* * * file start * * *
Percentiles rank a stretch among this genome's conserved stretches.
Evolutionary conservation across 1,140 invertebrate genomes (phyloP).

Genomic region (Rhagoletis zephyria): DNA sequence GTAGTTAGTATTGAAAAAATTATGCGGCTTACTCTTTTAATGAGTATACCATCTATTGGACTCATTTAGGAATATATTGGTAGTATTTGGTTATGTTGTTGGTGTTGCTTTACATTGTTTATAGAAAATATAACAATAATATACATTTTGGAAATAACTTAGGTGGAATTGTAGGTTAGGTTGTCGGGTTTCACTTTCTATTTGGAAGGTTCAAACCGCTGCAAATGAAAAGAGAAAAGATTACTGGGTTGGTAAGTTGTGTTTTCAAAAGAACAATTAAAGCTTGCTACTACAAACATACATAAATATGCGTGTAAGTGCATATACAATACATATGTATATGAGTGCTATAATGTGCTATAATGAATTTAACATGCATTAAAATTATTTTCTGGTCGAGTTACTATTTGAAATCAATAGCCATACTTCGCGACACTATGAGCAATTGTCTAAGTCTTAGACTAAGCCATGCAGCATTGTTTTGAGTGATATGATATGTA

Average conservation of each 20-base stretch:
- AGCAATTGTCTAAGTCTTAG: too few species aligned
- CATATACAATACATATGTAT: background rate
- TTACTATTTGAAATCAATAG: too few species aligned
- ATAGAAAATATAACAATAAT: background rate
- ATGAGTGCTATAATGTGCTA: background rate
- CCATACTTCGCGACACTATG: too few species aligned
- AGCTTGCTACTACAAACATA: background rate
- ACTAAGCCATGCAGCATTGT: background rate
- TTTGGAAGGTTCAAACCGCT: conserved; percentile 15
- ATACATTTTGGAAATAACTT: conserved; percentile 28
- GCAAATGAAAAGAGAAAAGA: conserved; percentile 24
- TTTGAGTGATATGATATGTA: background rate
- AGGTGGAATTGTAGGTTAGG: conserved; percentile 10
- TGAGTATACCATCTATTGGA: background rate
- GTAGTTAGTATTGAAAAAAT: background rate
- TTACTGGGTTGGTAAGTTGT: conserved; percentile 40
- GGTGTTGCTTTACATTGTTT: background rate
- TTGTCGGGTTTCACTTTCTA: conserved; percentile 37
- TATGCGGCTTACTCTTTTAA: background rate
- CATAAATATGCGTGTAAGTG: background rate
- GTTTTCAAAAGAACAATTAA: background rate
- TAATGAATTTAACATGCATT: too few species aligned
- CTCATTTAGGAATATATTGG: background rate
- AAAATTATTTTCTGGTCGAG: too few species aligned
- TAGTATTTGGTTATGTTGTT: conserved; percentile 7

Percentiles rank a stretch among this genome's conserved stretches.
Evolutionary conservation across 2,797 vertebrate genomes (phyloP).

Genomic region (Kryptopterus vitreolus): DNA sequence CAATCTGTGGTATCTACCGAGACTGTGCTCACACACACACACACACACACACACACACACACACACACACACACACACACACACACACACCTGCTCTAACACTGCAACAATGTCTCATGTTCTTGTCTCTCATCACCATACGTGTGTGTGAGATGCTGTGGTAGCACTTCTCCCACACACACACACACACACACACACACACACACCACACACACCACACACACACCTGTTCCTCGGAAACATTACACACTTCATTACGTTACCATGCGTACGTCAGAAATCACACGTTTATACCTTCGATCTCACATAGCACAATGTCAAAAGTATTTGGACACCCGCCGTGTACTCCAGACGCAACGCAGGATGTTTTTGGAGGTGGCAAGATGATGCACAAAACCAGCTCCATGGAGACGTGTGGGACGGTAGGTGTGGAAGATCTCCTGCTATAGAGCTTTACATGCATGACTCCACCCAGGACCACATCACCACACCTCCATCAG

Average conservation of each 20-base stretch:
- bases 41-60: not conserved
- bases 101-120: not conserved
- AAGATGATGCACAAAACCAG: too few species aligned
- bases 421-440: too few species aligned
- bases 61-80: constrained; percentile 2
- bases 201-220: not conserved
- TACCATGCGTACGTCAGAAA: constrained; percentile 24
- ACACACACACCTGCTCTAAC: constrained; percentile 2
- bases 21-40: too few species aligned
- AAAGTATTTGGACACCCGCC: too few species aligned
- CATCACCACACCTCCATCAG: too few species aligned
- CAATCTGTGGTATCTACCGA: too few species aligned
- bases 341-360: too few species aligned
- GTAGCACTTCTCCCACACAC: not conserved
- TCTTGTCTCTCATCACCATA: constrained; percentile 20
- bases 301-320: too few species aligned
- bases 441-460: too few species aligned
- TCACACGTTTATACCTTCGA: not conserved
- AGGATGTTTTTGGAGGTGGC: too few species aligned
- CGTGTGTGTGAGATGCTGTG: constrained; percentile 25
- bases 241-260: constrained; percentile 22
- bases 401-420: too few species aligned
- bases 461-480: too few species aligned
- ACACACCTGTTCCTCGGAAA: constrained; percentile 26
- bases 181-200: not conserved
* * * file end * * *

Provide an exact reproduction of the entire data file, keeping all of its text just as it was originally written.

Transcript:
Percentiles rank a stretch among this genome's conserved stretches.
Evolutionary conservation across 1,140 invertebrate genomes (phyloP).

Genomic region (Rhagoletis zephyria): DNA sequence GTAGTTAGTATTGAAAAAATTATGCGGCTTACTCTTTTAATGAGTATACCATCTATTGGACTCATTTAGGAATATATTGGTAGTATTTGGTTATGTTGTTGGTGTTGCTTTACATTGTTTATAGAAAATATAACAATAATATACATTTTGGAAATAACTTAGGTGGAATTGTAGGTTAGGTTGTCGGGTTTCACTTTCTATTTGGAAGGTTCAAACCGCTGCAAATGAAAAGAGAAAAGATTACTGGGTTGGTAAGTTGTGTTTTCAAAAGAACAATTAAAGCTTGCTACTACAAACATACATAAATATGCGTGTAAGTGCATATACAATACATATGTATATGAGTGCTATAATGTGCTATAATGAATTTAACATGCATTAAAATTATTTTCTGGTCGAGTTACTATTTGAAATCAATAGCCATACTTCGCGACACTATGAGCAATTGTCTAAGTCTTAGACTAAGCCATGCAGCATTGTTTTGAGTGATATGATATGTA

Average conservation of each 20-base stretch:
- AGCAATTGTCTAAGTCTTAG: too few species aligned
- CATATACAATACATATGTAT: background rate
- TTACTATTTGAAATCAATAG: too few species aligned
- ATAGAAAATATAACAATAAT: background rate
- ATGAGTGCTATAATGTGCTA: background rate
- CCATACTTCGCGACACTATG: too few species aligned
- AGCTTGCTACTACAAACATA: background rate
- ACTAAGCCATGCAGCATTGT: background rate
- TTTGGAAGGTTCAAACCGCT: conserved; percentile 15
- ATACATTTTGGAAATAACTT: conserved; percentile 28
- GCAAATGAAAAGAGAAAAGA: conserved; percentile 24
- TTTGAGTGATATGATATGTA: background rate
- AGGTGGAATTGTAGGTTAGG: conserved; percentile 10
- TGAGTATACCATCTATTGGA: background rate
- GTAGTTAGTATTGAAAAAAT: background rate
- TTACTGGGTTGGTAAGTTGT: conserved; percentile 40
- GGTGTTGCTTTACATTGTTT: background rate
- TTGTCGGGTTTCACTTTCTA: conserved; percentile 37
- TATGCGGCTTACTCTTTTAA: background rate
- CATAAATATGCGTGTAAGTG: background rate
- GTTTTCAAAAGAACAATTAA: background rate
- TAATGAATTTAACATGCATT: too few species aligned
- CTCATTTAGGAATATATTGG: background rate
- AAAATTATTTTCTGGTCGAG: too few species aligned
- TAGTATTTGGTTATGTTGTT: conserved; percentile 7

Percentiles rank a stretch among this genome's conserved stretches.
Evolutionary conservation across 2,797 vertebrate genomes (phyloP).

Genomic region (Kryptopterus vitreolus): DNA sequence CAATCTGTGGTATCTACCGAGACTGTGCTCACACACACACACACACACACACACACACACACACACACACACACACACACACACACACACCTGCTCTAACACTGCAACAATGTCTCATGTTCTTGTCTCTCATCACCATACGTGTGTGTGAGATGCTGTGGTAGCACTTCTCCCACACACACACACACACACACACACACACACACCACACACACCACACACACACCTGTTCCTCGGAAACATTACACACTTCATTACGTTACCATGCGTACGTCAGAAATCACACGTTTATACCTTCGATCTCACATAGCACAATGTCAAAAGTATTTGGACACCCGCCGTGTACTCCAGACGCAACGCAGGATGTTTTTGGAGGTGGCAAGATGATGCACAAAACCAGCTCCATGGAGACGTGTGGGACGGTAGGTGTGGAAGATCTCCTGCTATAGAGCTTTACATGCATGACTCCACCCAGGACCACATCACCACACCTCCATCAG

Average conservation of each 20-base stretch:
- bases 41-60: not conserved
- bases 101-120: not conserved
- AAGATGATGCACAAAACCAG: too few species aligned
- bases 421-440: too few species aligned
- bases 61-80: constrained; percentile 2
- bases 201-220: not conserved
- TACCATGCGTACGTCAGAAA: constrained; percentile 24
- ACACACACACCTGCTCTAAC: constrained; percentile 2
- bases 21-40: too few species aligned
- AAAGTATTTGGACACCCGCC: too few species aligned
- CATCACCACACCTCCATCAG: too few species aligned
- CAATCTGTGGTATCTACCGA: too few species aligned
- bases 341-360: too few species aligned
- GTAGCACTTCTCCCACACAC: not conserved
- TCTTGTCTCTCATCACCATA: constrained; percentile 20
- bases 301-320: too few species aligned
- bases 441-460: too few species aligned
- TCACACGTTTATACCTTCGA: not conserved
- AGGATGTTTTTGGAGGTGGC: too few species aligned
- CGTGTGTGTGAGATGCTGTG: constrained; percentile 25
- bases 241-260: constrained; percentile 22
- bases 401-420: too few species aligned
- bases 461-480: too few species aligned
- ACACACCTGTTCCTCGGAAA: constrained; percentile 26
- bases 181-200: not conserved